Date of Graduation
Statler College of Engineering and Mineral Resources
Chemical and Biomedical Engineering
John W. Zondlo.
This research focuses on using the U.S.' abundant coal reserves to create carbon fuels for the production of energy in a very efficient and environmentally friendly manner via the use of a Direct Carbon Fuel Cell (DCFC). This cell utilizes a process by which carbon is electrochemically converted directly to electricity, allowing theoretical cell efficiency to approach 80%. Using carbon made from the solvent extraction of coal eliminates most of the volatiles, ash, and sulfur from the fuel while most of the remaining NOX, sulfur, and fly-ash byproducts are captured by the cell itself. The aim of this project is to investigate coal-derived carbon fuel for a DCFC made by Scientific Applications & Research Associates (SARA). This DCFC is unique in that the fuel also acts as the cell's anode, necessitating that the coal-derived carbon fuel be electrically conductive. The cell also requires the fuel to be in solid cylindrical form. A method to produce solid cylindrical carbon fuel rods was developed, and fuel rods were made with varying amounts of petroleum coke, coal tar binder pitch, and either one of two coal-derived fuels (Cenfuel and Solvent Extracted Carbon Ore, or SECO). These fuel rods were then analyzed for their chemical composition, density, and electrical resistivity. The least amount of binder necessary to hold the fuel rod together was found to be 10% by weight. The resistivity of the rods made with SECO, was lower than for those made with any other material, having reached a low value of 80 to muO-m for the 100% SECO rod. The SECO rods also had consistently lower ash and sulfur content. SARA test results indicate that coal-derived rods perform significantly better than their graphite counterparts due to increased electrochemical activity in the DCFC. This suggests that SECO could be an excellent fuel for the DCFC.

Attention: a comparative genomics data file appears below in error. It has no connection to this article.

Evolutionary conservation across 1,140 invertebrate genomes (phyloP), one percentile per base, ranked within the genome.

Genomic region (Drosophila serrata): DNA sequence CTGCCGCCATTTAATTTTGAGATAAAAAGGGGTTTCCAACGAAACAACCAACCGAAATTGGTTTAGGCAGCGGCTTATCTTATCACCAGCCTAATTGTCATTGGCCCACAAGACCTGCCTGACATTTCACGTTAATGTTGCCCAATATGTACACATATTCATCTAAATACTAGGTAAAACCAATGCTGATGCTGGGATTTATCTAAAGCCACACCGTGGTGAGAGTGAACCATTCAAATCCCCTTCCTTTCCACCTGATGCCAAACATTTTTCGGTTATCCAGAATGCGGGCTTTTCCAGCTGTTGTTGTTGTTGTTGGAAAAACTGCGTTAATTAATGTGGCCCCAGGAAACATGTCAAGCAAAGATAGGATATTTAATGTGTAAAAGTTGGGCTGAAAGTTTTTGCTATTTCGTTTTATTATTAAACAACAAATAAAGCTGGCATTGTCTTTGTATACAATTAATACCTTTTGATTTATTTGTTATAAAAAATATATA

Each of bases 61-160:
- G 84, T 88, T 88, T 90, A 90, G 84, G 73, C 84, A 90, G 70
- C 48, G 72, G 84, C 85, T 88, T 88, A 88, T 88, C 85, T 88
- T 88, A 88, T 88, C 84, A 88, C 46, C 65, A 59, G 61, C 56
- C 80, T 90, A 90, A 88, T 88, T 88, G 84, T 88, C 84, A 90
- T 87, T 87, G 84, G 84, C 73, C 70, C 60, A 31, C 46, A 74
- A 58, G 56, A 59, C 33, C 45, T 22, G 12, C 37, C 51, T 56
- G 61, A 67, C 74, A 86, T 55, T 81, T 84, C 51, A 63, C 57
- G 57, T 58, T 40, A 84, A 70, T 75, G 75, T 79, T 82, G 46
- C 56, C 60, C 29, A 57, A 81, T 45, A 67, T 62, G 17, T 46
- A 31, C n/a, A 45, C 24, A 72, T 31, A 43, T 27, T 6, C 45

Saddawi, Abha, "Carbon fuels for the direct carbon fuel cell" (2005). Graduate Theses, Dissertations, and Problem Reports. 1679.